-1. I'd like it so that (given a suitable set of imports) if you typed back to the interpreter what it printed at you, you get the same thing back again.
Ping's proposal would goes against this:
SyntaxError: invalid syntax
I'm expecting that in most cases there is enough redundancy in the name that you'll know what kind of thing it is. And if you want to know for sure, continue to use repr() -- or, at the interactive prompt, just omit the print() call, since the interactive interpreter automatically calls repr() on your expression.
On Fri, Oct 28, 2011 at 3:00 PM, Ka-Ping Yee email@example.com wrote:
I get that repr() is supposed to be the precise representation and str() is intended more to be friendly than precise. My concern with the proposal is just that this:
>>> print x foo
...doesn't actually feel that friendly to me. I want to know that it's *probably* a function or *probably* a class, the same way that today, when I see:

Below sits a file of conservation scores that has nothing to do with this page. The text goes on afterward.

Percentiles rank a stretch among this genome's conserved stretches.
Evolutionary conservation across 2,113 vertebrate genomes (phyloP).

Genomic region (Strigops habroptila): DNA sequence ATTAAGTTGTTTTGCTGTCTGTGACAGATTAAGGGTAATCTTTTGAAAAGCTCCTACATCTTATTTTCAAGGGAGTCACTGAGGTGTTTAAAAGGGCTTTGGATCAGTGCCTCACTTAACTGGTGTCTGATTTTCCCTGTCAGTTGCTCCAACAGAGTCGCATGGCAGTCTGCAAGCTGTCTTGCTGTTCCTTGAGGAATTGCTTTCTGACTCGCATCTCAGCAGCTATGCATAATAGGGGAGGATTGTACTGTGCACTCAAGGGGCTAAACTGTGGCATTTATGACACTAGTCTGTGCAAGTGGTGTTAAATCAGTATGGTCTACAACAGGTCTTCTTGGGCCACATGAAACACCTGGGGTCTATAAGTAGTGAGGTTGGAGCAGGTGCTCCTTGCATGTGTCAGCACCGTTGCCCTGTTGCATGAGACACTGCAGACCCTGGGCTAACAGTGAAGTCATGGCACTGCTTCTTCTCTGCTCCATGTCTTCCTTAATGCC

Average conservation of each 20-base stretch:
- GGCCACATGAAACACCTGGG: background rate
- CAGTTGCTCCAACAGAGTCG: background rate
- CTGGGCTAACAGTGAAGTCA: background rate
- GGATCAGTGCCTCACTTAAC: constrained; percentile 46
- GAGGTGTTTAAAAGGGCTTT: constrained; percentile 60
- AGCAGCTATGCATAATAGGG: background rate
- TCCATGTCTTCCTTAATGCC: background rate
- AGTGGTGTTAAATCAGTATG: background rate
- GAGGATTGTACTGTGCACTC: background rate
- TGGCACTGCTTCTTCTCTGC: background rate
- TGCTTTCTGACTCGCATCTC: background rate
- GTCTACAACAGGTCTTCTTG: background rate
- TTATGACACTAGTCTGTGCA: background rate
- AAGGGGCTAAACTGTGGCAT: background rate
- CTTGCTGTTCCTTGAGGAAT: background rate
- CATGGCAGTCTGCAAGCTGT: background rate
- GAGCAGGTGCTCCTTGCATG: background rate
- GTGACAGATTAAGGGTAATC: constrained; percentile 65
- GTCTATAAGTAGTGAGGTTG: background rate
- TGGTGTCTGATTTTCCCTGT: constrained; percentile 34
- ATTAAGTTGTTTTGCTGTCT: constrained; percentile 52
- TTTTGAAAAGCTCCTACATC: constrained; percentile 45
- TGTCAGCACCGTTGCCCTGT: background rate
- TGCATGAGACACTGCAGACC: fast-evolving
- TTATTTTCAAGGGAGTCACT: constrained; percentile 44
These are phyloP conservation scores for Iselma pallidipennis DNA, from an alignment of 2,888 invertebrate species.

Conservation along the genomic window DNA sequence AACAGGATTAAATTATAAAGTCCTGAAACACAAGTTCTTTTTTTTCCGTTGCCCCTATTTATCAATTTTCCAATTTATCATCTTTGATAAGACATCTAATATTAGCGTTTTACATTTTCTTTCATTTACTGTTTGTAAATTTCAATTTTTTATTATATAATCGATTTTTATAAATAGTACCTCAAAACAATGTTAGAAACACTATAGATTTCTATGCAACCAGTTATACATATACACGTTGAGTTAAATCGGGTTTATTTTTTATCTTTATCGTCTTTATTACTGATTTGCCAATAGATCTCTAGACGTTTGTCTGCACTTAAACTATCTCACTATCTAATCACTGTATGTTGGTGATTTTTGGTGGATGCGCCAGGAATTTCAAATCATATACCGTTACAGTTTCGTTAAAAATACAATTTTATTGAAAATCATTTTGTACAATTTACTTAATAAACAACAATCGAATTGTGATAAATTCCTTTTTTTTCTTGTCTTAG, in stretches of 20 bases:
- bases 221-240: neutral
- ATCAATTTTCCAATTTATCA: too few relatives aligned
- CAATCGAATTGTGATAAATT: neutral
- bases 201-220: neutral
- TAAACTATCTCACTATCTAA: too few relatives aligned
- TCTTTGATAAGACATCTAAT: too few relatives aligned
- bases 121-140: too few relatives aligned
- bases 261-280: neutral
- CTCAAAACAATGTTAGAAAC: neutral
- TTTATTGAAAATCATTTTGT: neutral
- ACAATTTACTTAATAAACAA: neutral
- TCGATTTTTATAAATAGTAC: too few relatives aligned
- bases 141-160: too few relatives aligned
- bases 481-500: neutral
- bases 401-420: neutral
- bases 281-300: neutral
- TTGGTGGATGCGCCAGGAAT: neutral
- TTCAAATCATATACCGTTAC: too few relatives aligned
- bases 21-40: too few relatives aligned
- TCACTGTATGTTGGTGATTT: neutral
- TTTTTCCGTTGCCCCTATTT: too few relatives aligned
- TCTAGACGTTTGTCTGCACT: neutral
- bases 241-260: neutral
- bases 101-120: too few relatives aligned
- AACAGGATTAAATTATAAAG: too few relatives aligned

>>> print x biscuit
>>> print y [1, 2, 3]
I can guess that x is *probably* a string and y is *probably* a list (e.g. because I know I'm not working with any custom objects whose __str__ returns those things).
It would create a slightly higher mental burden (or slightly higher probability of human error) if, when I see:
>>> print x Splat
...I have to remember that x might be a string or a function or a class.
I'd just like some kind of visual hint as to what it is. Like:
>>> print x foo()
>>> print x function foo
>>> print x function foo(a, b)
>>> print x class Bar
In fact "function foo(a, b)" would actually be rather useful in a lot of situations, and I would argue, friendlier than "foo".